Craig Stephens

It's Only Kentucky

Created on Oct. 02, 2013 12:48 PM EST

Say it with me: It’s only Kentucky.

Tyler Murphy completed his first 11 passes.

It’s only Kentucky.

Matt Jones ran for 176 yards.

It’s only Kentucky.

Gators only let up 173 yards of total offense.

It’s only Kentucky.

Gators replacement QB Murphy did look good. His throws were crisp and accurate. He definitely did not look like a kid making his first start. However, other than an improvised pass on a broken play, all of Murphy’s passes during his hot start were under 15 yards. He kept hitting receivers on quick slants and drag routes. They were simple three-step drops to open receivers. It looked like practice. While 11 for 11 is always impressive, Kentucky was content to play soft zone coverage and let Murphy chew up the defense underneath.

Will Muschamp clearly wanted to make his new starting quarterback comfortable. The staff called passing plays with quick and easy reads, and the opening drive was stuffed with short slants and screens to get Murphy into rhythm. To further ease the start of his new quarterback, the coaches fed Jones the ball. Jones carried the ball a season-high 28 times, consistently gained positive yardage, and protected the football. It is hard to tell if Jones is fully recovered from his illness or if the Kentucky defense is bad enough to allow a virally infected running back to slash through them without retribution.

The best part of Jones’ game is his ability to break tackles, though it was not evident against Kentucky. The yardage Jones racked up is more of a testament to good run blocking than anything he did. He regularly went down on first contact and only showed flashes of the bruising style that shakes tackles. 

Kentucky’s first drive exploited the absence of Dominique Easley. For the whole first quarter, the Wildcats’ line was able to push back the interior defense for productive runs up the middle. Kentucky moved the ball by combining inside running with short screens that have plagued the Florida defense all season. After the first quarter, however, their defense bottled up Kentucky’s offense. Kentucky amassed a total of 98 yards in the second, third and fourth quarters.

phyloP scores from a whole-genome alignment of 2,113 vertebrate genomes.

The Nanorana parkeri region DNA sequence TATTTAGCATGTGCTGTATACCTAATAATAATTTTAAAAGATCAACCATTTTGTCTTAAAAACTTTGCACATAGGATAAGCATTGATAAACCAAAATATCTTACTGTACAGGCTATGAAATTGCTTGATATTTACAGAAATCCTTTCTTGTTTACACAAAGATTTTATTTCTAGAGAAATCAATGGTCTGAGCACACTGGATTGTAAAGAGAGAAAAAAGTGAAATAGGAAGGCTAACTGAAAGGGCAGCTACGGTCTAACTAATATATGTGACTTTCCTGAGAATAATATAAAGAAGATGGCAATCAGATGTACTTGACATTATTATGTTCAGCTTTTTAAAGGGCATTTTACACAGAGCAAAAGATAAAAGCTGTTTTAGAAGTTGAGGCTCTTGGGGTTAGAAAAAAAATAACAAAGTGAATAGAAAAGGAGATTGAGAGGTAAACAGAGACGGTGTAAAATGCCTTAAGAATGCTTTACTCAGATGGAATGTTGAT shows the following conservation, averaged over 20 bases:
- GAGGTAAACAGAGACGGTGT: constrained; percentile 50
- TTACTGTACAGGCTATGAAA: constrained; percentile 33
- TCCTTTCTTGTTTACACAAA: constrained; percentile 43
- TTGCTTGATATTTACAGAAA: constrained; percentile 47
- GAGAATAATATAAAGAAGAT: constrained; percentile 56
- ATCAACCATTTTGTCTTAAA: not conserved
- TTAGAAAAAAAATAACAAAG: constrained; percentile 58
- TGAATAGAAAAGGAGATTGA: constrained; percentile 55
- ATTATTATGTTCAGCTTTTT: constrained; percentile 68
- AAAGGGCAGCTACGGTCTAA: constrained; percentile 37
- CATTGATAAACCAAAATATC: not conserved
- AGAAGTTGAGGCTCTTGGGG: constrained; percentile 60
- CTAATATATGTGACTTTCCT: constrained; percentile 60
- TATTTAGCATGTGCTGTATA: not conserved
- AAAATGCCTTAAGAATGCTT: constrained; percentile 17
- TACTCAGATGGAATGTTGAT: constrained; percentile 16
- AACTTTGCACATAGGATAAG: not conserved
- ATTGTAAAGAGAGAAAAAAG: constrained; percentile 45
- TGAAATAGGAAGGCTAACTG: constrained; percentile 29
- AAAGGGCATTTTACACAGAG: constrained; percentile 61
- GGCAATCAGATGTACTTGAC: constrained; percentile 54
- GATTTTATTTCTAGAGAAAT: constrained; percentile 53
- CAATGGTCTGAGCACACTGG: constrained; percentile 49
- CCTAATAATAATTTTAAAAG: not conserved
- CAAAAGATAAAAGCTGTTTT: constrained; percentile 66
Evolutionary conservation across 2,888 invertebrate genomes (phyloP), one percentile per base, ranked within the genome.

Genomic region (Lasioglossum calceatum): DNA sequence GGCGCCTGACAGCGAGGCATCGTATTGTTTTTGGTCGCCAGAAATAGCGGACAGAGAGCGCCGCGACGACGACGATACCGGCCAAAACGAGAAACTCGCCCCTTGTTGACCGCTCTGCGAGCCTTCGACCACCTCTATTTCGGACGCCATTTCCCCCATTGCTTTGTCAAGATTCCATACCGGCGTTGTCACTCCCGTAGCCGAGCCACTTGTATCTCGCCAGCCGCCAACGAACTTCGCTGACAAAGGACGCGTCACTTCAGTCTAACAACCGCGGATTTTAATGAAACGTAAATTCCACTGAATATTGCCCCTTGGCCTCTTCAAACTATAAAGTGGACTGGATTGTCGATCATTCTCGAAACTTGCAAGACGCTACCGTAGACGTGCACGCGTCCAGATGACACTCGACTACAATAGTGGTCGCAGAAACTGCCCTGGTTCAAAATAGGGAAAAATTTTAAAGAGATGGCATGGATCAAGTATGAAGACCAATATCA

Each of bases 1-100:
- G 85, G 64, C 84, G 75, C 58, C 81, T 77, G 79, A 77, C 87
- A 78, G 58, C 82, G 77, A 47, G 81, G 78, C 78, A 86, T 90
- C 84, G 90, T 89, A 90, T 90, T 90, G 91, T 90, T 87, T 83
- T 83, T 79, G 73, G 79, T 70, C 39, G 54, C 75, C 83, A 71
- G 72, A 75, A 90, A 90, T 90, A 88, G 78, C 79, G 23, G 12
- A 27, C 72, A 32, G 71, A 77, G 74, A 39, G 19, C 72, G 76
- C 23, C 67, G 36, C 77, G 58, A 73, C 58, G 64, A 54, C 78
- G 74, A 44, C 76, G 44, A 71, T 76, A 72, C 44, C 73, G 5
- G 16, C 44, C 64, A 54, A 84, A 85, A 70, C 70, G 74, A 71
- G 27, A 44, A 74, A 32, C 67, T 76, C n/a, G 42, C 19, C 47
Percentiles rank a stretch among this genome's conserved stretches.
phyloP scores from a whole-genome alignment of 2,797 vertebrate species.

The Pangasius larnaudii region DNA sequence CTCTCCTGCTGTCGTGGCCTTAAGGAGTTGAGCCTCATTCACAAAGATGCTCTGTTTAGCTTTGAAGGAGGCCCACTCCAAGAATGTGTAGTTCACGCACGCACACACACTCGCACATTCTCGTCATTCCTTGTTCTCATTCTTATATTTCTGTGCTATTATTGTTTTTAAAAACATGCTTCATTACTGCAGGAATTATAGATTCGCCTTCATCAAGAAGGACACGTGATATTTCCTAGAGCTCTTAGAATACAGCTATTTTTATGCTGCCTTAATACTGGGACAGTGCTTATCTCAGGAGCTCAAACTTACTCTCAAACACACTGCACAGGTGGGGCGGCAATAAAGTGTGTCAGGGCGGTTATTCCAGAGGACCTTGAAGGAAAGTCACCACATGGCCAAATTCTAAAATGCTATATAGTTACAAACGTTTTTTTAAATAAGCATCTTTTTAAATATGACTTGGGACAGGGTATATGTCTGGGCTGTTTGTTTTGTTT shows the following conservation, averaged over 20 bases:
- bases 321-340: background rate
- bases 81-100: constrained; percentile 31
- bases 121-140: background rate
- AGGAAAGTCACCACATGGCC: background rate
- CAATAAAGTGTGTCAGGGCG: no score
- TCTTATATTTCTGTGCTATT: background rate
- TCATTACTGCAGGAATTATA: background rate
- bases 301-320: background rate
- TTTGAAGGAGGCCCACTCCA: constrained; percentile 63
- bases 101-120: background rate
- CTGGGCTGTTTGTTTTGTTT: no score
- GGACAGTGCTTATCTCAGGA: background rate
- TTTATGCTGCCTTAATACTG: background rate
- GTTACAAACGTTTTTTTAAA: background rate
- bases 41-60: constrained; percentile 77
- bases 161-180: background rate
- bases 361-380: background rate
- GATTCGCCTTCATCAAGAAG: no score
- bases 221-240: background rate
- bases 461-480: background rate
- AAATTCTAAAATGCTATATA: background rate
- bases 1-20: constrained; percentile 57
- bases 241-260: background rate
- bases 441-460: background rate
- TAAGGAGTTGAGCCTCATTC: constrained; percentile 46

View these lessons with perspective. Kentucky is miles behind the rest of the SEC right now, so the numbers are inflated. Fans should be hopeful about Murphy because accuracy probably is the most important attribute for a quarterback in Brent Pease’s offense. Murphy would have completed those first 11 throws against anyone running the same coverage. While that is not a ringing endorsement, knowing Murphy can make the easy throws means that the Gators can at least deploy screens and slants against defenses that will try blitzing to stop the run. Pease will open up more of the playbook as Murphy shows his skills, all while leaning on the running game.

It was encouraging to see Jones gaining yards, but he did not do anything that Mack Brown couldn’t have done against the Kentucky defense. For all we know, Brown might have run for 200 yards. The evidence provided by the Kentucky game is simply too inconclusive to say that Jones is back. So we will have to wait and see, as he gets stronger and healthier, if he will perform well against tough SEC defenses. Along the same lines, losing Easley was never going to swing a game against Kentucky. Florida is just deeper and more talented than the Wildcats, but it is still to be seen if Easley’s injury will change the outcome against better opponents like South Carolina and Georgia.

Florida played well, but it’s still only Kentucky. There is no way to tell if the Gators are ready for stiffer competition until they get out on the field and put it on tape.

Loading ...